Early on Monday 23rd January I ascended San Jacinto Peak via the east side (Devil’s Slide, Wellman, and Peak trails) that I had broken last Wednesday 18th, and descended the west side via (more-or-less) Deer Springs Trail. A strong and bitterly cold NNE wind made conditions interesting, with large parts of the broken tracks filling in overnight with spindrift (and wind blown ice blocks), so I found myself breaking lengthy sections of trail yet again. This started as low as Devil’s Slide Trail and continued all morning. On the plus side, as I had hoped, the cold meant that the exposed snow slopes from 9200 ft and above were largely firm and icy (example photo below). Consequently I put on crampons at Wellman’s Cienega, keeping them on all day until low down on Deer Springs Trail. Although I carried snowshoes it would have been risky to try to use them on the icy traverses.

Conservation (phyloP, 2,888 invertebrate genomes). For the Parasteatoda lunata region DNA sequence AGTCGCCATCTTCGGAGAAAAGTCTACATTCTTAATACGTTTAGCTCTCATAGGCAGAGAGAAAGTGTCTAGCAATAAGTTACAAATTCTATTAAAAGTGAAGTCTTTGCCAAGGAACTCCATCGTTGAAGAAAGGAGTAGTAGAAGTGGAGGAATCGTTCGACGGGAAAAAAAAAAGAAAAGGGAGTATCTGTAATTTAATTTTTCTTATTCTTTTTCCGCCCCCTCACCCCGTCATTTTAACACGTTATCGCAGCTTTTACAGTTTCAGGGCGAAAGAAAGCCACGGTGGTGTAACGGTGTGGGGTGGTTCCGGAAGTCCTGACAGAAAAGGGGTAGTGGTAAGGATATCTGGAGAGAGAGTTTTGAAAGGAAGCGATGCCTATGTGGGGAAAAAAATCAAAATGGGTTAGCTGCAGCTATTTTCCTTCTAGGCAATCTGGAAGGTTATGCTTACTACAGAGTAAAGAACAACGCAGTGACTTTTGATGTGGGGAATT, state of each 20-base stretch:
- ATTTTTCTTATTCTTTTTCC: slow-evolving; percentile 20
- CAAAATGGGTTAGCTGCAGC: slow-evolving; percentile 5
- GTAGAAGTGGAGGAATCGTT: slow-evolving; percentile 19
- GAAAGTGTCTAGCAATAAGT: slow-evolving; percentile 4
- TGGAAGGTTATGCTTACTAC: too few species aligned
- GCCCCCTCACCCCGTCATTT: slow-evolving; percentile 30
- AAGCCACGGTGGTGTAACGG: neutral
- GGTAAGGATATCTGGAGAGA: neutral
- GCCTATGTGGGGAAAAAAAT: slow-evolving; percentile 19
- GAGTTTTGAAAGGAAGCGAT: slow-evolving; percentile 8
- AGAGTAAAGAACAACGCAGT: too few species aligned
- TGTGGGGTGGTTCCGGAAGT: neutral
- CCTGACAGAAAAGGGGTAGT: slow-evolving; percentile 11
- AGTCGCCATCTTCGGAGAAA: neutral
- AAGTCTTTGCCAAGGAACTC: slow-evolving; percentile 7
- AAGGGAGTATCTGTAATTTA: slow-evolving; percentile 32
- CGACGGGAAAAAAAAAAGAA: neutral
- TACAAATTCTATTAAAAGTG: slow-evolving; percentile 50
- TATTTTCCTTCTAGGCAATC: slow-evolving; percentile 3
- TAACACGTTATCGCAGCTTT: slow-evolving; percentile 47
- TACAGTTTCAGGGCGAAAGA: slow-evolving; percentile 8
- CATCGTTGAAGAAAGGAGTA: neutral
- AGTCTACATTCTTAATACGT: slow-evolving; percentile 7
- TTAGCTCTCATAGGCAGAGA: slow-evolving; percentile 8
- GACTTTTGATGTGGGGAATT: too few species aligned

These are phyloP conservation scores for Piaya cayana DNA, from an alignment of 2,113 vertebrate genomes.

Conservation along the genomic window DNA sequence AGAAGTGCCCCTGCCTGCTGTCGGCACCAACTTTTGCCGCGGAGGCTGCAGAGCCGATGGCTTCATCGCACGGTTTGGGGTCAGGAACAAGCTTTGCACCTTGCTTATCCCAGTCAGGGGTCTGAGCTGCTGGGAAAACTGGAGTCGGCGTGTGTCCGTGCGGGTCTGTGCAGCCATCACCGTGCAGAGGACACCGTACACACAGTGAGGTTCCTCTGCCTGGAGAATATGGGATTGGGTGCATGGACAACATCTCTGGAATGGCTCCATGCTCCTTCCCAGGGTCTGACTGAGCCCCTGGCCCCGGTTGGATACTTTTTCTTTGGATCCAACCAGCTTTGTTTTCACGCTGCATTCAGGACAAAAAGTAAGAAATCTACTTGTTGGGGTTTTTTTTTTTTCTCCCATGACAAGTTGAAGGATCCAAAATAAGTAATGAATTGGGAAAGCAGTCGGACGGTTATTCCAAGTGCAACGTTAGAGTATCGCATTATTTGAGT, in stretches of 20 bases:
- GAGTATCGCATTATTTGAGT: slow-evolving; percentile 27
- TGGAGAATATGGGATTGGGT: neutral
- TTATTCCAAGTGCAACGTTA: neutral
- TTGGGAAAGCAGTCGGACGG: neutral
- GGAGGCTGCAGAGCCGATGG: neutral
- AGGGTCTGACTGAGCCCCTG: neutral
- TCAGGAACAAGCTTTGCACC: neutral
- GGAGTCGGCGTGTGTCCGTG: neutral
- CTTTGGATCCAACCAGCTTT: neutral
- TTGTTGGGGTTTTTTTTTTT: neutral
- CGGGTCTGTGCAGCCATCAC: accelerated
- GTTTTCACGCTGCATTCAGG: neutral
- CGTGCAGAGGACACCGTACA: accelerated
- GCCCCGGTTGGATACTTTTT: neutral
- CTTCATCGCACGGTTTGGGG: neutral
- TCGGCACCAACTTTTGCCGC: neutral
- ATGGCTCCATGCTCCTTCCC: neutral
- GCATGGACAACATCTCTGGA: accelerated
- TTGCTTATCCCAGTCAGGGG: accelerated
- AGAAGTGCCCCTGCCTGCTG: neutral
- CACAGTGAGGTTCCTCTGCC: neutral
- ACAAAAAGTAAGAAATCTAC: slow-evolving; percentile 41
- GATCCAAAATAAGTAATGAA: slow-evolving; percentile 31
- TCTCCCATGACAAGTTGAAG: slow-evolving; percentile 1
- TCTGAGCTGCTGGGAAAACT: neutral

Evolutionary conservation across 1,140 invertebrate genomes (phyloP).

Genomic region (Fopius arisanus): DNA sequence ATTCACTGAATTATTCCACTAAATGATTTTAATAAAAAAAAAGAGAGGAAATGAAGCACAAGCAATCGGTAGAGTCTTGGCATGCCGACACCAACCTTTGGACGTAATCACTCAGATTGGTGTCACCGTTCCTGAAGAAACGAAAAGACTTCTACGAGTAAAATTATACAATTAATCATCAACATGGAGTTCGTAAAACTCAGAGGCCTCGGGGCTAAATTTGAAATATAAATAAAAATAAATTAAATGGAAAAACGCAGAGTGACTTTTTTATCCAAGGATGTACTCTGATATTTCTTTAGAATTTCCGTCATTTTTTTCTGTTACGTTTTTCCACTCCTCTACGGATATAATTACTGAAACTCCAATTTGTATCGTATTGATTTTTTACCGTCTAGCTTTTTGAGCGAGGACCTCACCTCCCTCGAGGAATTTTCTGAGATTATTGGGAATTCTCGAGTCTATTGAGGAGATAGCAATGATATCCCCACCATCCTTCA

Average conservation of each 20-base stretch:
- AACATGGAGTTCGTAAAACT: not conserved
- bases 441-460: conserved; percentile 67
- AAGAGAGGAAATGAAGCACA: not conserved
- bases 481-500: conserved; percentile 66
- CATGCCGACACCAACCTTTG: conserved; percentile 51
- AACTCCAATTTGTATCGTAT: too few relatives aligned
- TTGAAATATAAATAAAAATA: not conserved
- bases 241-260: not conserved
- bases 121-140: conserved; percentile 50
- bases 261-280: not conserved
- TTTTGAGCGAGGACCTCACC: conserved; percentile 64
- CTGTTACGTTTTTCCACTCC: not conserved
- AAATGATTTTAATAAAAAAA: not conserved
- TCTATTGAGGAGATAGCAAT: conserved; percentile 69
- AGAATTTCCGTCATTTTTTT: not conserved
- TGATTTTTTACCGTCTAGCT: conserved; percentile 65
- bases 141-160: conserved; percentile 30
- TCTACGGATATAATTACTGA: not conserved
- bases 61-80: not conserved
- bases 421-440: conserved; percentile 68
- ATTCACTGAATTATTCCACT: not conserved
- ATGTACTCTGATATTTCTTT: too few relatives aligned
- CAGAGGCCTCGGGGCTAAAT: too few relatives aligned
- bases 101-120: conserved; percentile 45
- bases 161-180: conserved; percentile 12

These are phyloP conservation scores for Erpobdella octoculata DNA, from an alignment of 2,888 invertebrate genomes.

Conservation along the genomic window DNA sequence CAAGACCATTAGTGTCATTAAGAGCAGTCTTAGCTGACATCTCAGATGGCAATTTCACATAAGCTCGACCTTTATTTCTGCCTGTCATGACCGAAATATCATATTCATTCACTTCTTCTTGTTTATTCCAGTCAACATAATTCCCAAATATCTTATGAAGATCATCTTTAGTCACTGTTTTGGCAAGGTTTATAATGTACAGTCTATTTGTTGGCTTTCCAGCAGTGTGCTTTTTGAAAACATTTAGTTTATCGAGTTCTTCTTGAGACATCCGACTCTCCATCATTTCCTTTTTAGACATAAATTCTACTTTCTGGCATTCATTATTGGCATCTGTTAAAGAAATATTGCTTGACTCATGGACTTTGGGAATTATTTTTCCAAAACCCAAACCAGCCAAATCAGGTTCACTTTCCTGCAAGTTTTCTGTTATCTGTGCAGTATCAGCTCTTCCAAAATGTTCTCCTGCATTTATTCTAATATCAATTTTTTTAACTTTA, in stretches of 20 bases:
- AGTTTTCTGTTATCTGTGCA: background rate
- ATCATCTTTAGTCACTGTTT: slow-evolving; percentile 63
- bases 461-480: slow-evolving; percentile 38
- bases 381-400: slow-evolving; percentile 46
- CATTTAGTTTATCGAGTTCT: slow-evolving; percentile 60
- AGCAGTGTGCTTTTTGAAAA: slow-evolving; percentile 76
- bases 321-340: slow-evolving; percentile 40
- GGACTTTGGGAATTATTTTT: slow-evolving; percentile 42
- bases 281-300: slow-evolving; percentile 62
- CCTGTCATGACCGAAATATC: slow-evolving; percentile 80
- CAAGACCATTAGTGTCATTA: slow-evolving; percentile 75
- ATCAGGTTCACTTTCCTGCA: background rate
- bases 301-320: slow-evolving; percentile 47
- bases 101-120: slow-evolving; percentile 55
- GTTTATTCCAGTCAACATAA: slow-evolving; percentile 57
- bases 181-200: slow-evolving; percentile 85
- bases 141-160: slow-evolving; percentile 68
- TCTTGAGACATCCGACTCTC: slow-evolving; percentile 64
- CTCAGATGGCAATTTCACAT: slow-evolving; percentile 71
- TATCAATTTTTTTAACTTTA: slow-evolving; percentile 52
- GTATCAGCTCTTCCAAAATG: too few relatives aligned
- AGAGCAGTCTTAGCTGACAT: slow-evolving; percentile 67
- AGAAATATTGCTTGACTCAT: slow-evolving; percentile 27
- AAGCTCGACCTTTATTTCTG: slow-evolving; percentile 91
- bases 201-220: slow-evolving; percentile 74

On Friday 20th I broke South Ridge Trail to Tahquitz Peak. I put in a posthole track the entire way up, but crampons (with an ice axe) were essential at that time on the upper switchbacks above about 8300 ft due to the typical steeply angled ice obscured underneath 6-12 inches of powder (photos below).
Details of snow depths measured at various locations on the trail system are given at the foot of this posting. Note however that snow depth itself is rarely indicative of the difficulty (or otherwise) of hiking a particular trail. Although the high country currently has its deepest snow accumulation in almost four years, since March 2019, this winter nevertheless remains well below the average for snowfall in the San Jacinto mountains to late January.
Be prepared for trails above about 8000 ft (perhaps lower in places) completely or largely obscured by moderate to deep snow. Very cautious navigation is strongly recommended everywhere.